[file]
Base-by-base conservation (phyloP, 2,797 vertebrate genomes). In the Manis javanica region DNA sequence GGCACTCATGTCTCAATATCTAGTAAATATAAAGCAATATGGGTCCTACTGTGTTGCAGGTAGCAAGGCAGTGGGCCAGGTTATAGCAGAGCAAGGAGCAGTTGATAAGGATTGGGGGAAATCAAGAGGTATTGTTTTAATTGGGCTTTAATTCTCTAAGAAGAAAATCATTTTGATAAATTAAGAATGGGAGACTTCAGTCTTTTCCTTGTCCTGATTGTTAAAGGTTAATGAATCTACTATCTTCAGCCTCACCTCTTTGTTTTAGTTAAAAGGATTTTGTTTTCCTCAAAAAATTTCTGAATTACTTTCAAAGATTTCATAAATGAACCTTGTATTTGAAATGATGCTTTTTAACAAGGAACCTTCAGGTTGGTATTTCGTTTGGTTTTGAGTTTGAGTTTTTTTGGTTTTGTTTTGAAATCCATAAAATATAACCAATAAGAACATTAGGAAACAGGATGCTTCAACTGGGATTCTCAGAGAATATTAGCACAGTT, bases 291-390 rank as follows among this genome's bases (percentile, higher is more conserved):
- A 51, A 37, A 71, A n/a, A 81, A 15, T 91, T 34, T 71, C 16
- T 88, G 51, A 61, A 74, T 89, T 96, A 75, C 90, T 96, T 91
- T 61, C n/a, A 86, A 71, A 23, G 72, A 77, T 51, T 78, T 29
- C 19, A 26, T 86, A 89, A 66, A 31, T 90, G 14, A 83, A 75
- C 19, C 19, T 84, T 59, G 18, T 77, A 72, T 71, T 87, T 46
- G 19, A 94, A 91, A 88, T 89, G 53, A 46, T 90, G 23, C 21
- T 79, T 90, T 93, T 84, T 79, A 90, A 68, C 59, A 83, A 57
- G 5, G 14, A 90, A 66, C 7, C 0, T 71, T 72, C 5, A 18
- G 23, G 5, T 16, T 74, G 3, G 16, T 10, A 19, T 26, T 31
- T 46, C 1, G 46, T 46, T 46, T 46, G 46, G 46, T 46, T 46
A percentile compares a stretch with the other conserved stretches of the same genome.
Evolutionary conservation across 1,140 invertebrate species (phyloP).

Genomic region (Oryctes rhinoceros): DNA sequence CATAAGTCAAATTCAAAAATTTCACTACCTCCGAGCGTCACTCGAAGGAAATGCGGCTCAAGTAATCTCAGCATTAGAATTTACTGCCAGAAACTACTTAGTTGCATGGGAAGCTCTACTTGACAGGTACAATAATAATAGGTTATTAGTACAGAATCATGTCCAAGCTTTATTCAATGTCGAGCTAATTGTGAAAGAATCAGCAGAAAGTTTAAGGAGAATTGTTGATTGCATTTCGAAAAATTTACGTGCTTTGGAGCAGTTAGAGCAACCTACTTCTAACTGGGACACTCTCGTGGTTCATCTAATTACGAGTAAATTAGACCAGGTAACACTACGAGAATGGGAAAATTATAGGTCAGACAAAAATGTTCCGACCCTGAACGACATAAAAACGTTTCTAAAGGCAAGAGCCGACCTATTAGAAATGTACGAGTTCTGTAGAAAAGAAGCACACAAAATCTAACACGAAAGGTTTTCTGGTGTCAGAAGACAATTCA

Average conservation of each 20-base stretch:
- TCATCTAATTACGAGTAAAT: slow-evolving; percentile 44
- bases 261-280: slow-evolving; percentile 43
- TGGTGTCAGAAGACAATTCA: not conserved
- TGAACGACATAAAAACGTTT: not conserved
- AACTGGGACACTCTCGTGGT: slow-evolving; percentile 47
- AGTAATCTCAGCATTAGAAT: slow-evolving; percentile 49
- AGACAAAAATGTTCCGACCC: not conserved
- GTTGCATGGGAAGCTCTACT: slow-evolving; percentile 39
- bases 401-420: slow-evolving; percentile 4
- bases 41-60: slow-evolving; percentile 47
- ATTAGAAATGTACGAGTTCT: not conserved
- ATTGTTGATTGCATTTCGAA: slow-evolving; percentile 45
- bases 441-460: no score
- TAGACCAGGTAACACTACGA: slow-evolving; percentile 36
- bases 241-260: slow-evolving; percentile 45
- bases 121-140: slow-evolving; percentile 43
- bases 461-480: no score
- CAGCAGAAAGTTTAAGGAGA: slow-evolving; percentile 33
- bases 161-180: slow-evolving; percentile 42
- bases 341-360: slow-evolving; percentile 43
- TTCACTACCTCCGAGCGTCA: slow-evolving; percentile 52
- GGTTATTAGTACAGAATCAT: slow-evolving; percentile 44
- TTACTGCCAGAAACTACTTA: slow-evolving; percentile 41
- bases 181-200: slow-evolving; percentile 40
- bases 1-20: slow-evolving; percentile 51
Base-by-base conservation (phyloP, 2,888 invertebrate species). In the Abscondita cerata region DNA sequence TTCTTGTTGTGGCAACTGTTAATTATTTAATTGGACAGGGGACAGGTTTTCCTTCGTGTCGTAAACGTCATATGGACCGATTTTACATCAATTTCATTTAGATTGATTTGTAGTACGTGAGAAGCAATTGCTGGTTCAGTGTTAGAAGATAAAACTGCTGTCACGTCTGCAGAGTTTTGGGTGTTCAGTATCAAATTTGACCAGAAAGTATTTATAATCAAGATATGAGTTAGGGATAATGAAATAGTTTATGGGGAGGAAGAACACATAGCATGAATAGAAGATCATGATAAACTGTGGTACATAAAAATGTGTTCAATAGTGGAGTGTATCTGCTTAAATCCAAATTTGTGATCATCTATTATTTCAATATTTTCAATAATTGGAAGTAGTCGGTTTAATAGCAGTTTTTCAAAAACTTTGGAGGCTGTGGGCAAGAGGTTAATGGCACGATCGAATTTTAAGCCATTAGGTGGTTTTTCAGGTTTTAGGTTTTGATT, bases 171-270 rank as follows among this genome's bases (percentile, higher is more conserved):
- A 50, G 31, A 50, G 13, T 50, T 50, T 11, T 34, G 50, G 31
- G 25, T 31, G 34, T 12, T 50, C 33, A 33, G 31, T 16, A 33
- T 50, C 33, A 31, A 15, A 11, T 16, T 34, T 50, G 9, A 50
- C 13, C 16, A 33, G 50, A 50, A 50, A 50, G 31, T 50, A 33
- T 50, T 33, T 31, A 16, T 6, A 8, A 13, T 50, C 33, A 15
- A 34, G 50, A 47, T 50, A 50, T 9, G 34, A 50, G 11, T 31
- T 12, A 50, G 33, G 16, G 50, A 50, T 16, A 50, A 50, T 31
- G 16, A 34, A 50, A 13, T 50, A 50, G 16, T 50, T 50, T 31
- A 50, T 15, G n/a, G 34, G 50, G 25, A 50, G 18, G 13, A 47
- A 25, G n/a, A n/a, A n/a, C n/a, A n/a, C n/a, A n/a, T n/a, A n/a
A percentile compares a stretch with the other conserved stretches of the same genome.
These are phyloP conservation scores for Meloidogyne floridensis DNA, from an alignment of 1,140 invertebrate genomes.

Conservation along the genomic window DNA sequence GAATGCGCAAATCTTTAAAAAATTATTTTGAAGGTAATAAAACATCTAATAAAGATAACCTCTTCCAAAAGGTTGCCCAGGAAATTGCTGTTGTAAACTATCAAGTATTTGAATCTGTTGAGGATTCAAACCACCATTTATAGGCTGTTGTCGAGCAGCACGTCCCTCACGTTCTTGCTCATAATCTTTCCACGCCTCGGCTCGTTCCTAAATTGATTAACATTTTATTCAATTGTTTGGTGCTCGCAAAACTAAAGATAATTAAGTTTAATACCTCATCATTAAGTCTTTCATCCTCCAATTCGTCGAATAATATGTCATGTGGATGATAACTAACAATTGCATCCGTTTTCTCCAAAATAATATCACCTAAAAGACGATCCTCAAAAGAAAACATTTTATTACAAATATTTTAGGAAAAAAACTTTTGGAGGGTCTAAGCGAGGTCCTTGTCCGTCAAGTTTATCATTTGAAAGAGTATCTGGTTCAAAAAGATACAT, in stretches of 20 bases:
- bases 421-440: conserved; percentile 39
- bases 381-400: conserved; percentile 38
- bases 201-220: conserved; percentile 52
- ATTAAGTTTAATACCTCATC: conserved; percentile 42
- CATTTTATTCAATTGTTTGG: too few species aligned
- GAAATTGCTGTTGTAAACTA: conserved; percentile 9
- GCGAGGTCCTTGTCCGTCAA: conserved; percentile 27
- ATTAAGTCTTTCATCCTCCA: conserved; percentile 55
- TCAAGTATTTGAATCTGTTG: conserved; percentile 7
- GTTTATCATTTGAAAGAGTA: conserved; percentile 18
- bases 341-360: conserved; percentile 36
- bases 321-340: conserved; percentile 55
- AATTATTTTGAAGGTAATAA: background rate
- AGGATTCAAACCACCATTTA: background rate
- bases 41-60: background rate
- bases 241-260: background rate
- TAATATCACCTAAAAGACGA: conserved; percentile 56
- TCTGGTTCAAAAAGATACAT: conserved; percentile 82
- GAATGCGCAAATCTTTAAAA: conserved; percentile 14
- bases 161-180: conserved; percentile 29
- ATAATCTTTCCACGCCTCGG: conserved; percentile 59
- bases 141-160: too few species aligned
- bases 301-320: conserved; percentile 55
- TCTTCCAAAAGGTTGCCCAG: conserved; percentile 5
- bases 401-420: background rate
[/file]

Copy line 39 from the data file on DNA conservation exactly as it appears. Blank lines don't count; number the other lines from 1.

- bases 181-200: slow-evolving; percentile 40